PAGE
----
19. minstrel
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    minstrel Leader of the Insquirrelgency Staff Supporter Contributor

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    Characters come easy to me. I usually see them in a flash, like a snapshot suddenly appears in my head. I know not just what they look like, but who they are, what their motivations are, what their fears are, and so on, almost instantly. If some of that is vague to me, I write little scenes involving them, and it all comes clear pretty quickly.

    Plots are tough for me, because I'm a pantser - I let the characters do their thing. At some point, though, I have to step in and decide which of their actions are important and which are not - I have to impose some kind of order on the thing. This is usually the work of the second draft.

    I'd like to say prose style comes naturally to me, but it doesn't. I value it very highly, and I'm proud of how well I write when I really try, but it takes a lot of work. I revise a lot. I sweat over it. I think I eventually produce a good product, but it's not easy and it doesn't necessarily come naturally. However, the older I get, and the more experience I get, the easier it seems to become. I guess that's either because I'm getting better at it, or my standards are lowering. :p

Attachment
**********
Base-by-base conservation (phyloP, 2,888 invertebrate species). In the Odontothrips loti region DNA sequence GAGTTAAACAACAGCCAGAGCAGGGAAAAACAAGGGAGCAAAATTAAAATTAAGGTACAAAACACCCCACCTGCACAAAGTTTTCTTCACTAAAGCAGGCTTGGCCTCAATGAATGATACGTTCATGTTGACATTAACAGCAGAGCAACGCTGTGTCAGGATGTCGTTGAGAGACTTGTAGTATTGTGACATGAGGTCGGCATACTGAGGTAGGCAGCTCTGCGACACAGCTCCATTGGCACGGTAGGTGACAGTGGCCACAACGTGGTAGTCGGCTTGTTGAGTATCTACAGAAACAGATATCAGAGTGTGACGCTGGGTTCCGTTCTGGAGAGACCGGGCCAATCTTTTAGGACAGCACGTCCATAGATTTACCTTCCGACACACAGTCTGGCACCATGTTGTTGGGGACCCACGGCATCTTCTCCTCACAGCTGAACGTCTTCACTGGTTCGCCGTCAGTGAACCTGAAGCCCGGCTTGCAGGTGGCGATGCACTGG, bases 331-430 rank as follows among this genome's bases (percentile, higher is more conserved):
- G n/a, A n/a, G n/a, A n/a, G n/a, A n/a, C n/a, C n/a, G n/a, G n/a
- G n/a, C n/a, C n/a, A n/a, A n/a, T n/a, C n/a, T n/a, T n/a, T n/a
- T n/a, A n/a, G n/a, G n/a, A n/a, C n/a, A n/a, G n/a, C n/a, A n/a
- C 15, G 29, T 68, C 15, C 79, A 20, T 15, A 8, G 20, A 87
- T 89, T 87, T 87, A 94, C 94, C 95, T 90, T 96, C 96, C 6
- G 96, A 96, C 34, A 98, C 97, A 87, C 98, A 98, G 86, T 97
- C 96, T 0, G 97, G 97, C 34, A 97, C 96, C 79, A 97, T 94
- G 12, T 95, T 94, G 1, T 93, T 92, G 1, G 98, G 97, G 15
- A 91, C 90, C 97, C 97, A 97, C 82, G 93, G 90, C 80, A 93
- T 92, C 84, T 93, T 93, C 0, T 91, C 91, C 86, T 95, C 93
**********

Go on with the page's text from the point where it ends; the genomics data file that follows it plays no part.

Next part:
20. T.Trian
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    T.Trian Overly Pompous Bastard Staff Supporter Contributor

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    What comes naturally to me:
    -creating characters (I actually have plenty of carefully crafted characters in reserve 'cause I come up with more than I can use)
    -dialogue
    -sex scenes
    -action scenes (especially hand-to-hand, knife, or firearm -related violence)